Bone of Contention


Posted on: 18 September 2020 by Leonie Sedman Curator of Heritage Collections & Lorna Sergeant Collections and Exhibitions Officer in 2020


Skeleton specimen lit from the side in a museum setting.
Heritage teaching specimen of a python skeleton

As you enter the Tate museum one of the first parts of the natural history collections that greets you is this incredible skeleton of a python. The museum has a large collection of natural history including full skeletons of mammals from gorillas to tiny mammal skulls, taxidermy teaching models and osteology teaching models (real skeletons prepared and articulated and mounted on wood). The python being the most intricate and impressive in my opinion of the teaching models deserves this week’s blog spotlight. You can look at it for a long time and marvel at the amount of bones a python skeleton has, work out how they function and move but what is incredibly striking is the workmanship in creating such a fascinating model, who made it and why?


How can you tell it’s a Python?

Skeleton of a snake in a curved museum case with faux leaves.To the right stands an interpretation panel explaining that it is the skeleton of a python and how this is known.

The snake teaching specimen display Tate Museum 2020

Firstly, our snake skeleton did not have a label when it was brought into the museum collection. It was obvious it was a snake but often you will be asked “What type of snake?”. Much of the detailed classification of a snake depends on the exact geographical location in which it was found, and the colour and pattern of its skin. As we do not have this information about this specimen, its exact identification is not possible.

However, from a study of its skull and the size of the skeleton we can work out that it is probably Python sebae – the African rock python. Pythons are non-venomous but if large enough, can still be dangerous to humans. They have an amazing arrangement of multiple sets of teeth in their upper jaw, which along with the two in the lower jaw can move independently to hold living prey, and draw it into their mouth until the whole prey is swallowed. This is a relatively small example of a rock python - as the largest ever recorded was 7.5m (almost 25ft) long.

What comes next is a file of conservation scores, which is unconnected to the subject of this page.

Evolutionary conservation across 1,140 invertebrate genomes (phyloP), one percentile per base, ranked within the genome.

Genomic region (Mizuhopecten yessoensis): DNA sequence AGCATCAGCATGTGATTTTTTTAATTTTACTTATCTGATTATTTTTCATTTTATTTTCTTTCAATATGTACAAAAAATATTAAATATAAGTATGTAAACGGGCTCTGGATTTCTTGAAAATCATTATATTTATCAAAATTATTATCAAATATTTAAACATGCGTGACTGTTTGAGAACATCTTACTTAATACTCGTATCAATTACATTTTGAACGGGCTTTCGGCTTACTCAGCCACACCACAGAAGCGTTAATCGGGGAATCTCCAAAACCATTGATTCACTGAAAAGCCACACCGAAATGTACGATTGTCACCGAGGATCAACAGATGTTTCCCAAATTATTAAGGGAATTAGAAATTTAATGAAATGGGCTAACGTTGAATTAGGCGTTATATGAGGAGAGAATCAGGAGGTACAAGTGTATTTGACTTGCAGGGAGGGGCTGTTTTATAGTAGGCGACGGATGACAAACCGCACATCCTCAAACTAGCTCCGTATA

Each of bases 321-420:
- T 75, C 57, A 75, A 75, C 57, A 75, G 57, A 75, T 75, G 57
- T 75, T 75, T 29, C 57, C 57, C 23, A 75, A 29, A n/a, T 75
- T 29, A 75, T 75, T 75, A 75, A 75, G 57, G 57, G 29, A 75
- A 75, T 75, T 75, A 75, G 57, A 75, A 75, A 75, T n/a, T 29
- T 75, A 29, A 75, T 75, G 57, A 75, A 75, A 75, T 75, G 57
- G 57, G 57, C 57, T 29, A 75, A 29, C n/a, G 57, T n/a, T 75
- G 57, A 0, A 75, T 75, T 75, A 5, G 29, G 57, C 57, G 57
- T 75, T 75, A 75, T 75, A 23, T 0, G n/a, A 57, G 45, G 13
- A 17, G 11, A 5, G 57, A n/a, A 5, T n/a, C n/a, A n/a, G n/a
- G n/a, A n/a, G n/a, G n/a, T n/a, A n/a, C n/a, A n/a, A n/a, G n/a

Why do we have this in our collection?

The teaching specimens we have were originally part of the University of Liverpool’s Museum of Anatomy and Zoology established by Professors William Herdman and Andrew Melville Paterson. Initially the museum was created from the two professors’ personal collections of specimens. Over time they added to the collections developing a museum in the Derby Building of Anatomy and Zoology from 1901 onwards.

Black and white photograph of a comparative anatomy and zoology museum. There is a full size skeleton of an elephant surrounded by tables with glass bell jars and other specimens inside them. Surrounding the room is a balcony with table cases and specimens just seen.

The Museum of Zoology and Comparative Anatomy, Derby Building 1901

The collections covered the research interests of both professors Zoology, Oceanography and Geology from professor Herdman and Human and comparative anatomy from Professor Paterson.

Sepia photograph of the Professor Andrew Melville Paterson.He is dressed in a smart suit, starched round collar and tie. He has a grey moustache and thinning grey hair.He stands with his right had in his pocket, holding a cigarette in a holder in his left hand. He half smiles.

Professor Andrew Melville Paterson

Teaching models what are they and who made them?

Teaching models can be found in many university collections. Teaching models were used in comparative anatomy, dentistry, medicine and zoology some of the most notable teaching models are often made of wax and attract scholarly interest particularly if they are by a famous maker such as Ziegler. There were other companies that specialised in the making of teaching specimens and models who were using new technologies. One of these was a company called Edward Gerrard & Sons, a very successful firm which prepared specimens and created models for zoological study for over one hundred years.